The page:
Print Communications: Smart Ways to Reduce Waste

shutterstock nuture plantHappy Earth Day! April 22 marks the 45th anniversary of what the Earth Day Network calls “the birth of the modern environmental movement in 1970.” Each year, it brings into focus issues of the day, builds community activism around the world and causes us to think about the impact of our own habits.

As a business communicator, you have many marketing channels available to you and important goals to reach. You can choose print communications to be part of your mix . . . and feel good about it.

What can you do to make a difference? Here are three quick ideas:

1. Cleanse your mailing list. Save money and eliminate waste by managing your mailing list carefully, deleting duplicates (John A. Jones and Mr. John Jones) and the non-deliverables. Track and measure your response rates to trim lists even more.

2. Be a smart prospector. Today’s small and mid-sized business marketers can easily and affordably leverage the power of highly-targeted data to reach a very specific audience. Using one of the premier list sources, there are 25,000 business-to-business buyer lists and more than 38,000 business-to-consumer lists – many highly targeted by demographic and lifestyle characteristics. Why spend money mailing to people who will not be receptive to your message, or worse – those who may want to hear your message but who have moved and won’t receive your mail?

3. Print on demand. On-demand digital printing uses computer-generated text and images instead of traditional printing plates. Turnaround is 50 to 70% faster than traditional printing and offers an economical way to produce quantities as low as 50 without sacrificing quality. The ability of digital printing to produce small batches of reports, newsletters, brochures and other printed materials not only reduces waste due to obsolescence  but also limits inventories.

Want more ideas to help you reduce, reuse and recycle your print communications? Let us know!

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The Case for Case Studies

shutterstock_231340918When you’re ready to make a purchase, especially when it’s a big one, you don’t jump in without doing some research first.

Today, most of us ask the opinions of others and spend some quality screen time researching our options. In our connected world, nine out of 10 people look for product information, including reviews, social posts and comparative product information, before making a purchase decision.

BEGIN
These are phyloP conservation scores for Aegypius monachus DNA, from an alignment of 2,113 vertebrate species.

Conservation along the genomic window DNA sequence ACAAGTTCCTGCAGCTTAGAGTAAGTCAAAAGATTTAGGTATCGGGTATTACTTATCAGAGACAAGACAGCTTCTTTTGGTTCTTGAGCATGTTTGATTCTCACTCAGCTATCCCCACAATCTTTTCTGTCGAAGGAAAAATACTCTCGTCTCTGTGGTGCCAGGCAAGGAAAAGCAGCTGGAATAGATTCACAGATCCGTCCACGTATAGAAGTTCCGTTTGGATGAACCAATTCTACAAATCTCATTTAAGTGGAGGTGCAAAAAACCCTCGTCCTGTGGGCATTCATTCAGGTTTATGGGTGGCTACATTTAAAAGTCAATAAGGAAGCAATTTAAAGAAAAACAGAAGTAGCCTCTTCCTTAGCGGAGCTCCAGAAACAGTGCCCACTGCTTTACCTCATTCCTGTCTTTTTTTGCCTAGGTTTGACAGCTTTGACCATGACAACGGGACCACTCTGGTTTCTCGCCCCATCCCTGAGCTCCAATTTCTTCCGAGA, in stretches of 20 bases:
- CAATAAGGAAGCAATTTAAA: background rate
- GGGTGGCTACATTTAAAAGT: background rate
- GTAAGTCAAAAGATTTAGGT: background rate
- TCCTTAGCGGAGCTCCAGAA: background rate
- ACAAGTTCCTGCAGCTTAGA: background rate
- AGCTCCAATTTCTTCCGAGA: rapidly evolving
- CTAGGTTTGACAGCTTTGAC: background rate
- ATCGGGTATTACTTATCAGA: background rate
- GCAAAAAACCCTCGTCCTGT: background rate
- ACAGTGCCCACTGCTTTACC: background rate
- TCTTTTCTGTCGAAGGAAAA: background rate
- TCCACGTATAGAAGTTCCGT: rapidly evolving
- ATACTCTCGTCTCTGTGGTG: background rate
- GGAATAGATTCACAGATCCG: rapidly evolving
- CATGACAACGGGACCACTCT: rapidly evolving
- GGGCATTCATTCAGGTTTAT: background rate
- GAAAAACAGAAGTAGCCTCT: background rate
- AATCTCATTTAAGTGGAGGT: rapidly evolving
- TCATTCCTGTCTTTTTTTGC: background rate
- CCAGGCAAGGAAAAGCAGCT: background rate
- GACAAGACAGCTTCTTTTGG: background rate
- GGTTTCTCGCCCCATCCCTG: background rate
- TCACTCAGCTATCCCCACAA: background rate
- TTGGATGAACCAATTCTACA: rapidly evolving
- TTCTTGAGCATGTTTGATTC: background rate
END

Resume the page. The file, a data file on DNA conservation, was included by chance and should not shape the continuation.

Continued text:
And while buyers are looking for opinions, they aren’t looking for your opinion of your product or service. Instead, they want to hear from people who’ve used what you offer. They want to know that someone who is similar to them had a positive experience and felt their time and money were well spent.

Case studies, when done well, are a great way to provide this information. They illustrate the real-world results that customers want to see in a compelling and engaging way.

The challenge is creating a case study that gets and keeps people’s attention by telling a powerful story.  As you get started, here are some important case study to-dos:

  1. Understand your goals and audience. What are you trying to accomplish? What’s your message? Who are you trying to share it with? And what do you want them to do once they’ve read it?
  2. Have a strong story to tell. Is your customer’s story relatable? Is it realistic? Do you have strong facts and figures? Will readers see themselves in the story you’re telling?
  3. Secure customer participation. Make sure the potential subject for your case study is all in. Are they comfortable sharing ROI facts and figures? And is their legal department? If they can’t share the full story, then it probably isn’t the right story to tell.
  4. Write from the customer’s perspective. Focus on the customer’s success story instead of your marketing message. This is about them, not you.
  5. Think: action and engagement. Make the story readable and relatable. Address the customer’s challenges. Talk about the solutions provided and how they met the customer’s need. Then show off their results.
  6. Share, share, share. Publicize your case study’s availability. Post it on your website. Share it on social channels. Include it in your email marketing efforts and newsletters. Blog about it. Create videos from your case studies. And share the stories with your sales team.

Need help with your case studies or other content marketing tactics? Let us know.

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Survey Says: 5 Key Findings Impact Nonprofit Marketing

Nearly 17,000 charitable donors in the U.S. responded to a recent survey conducted by Cygnus Applied Research and compiled by Penelope Burk. Among its findings, the research revealed:

  1. Donors plan to maintain level of giving. While the majority (55%) expected to give about the same over the previous year, the ratio is 4:1 for donors who planned to give more than less. Among those intending to give more, 67% cited personal financial ability while 31% referenced satisfaction with the organization they support.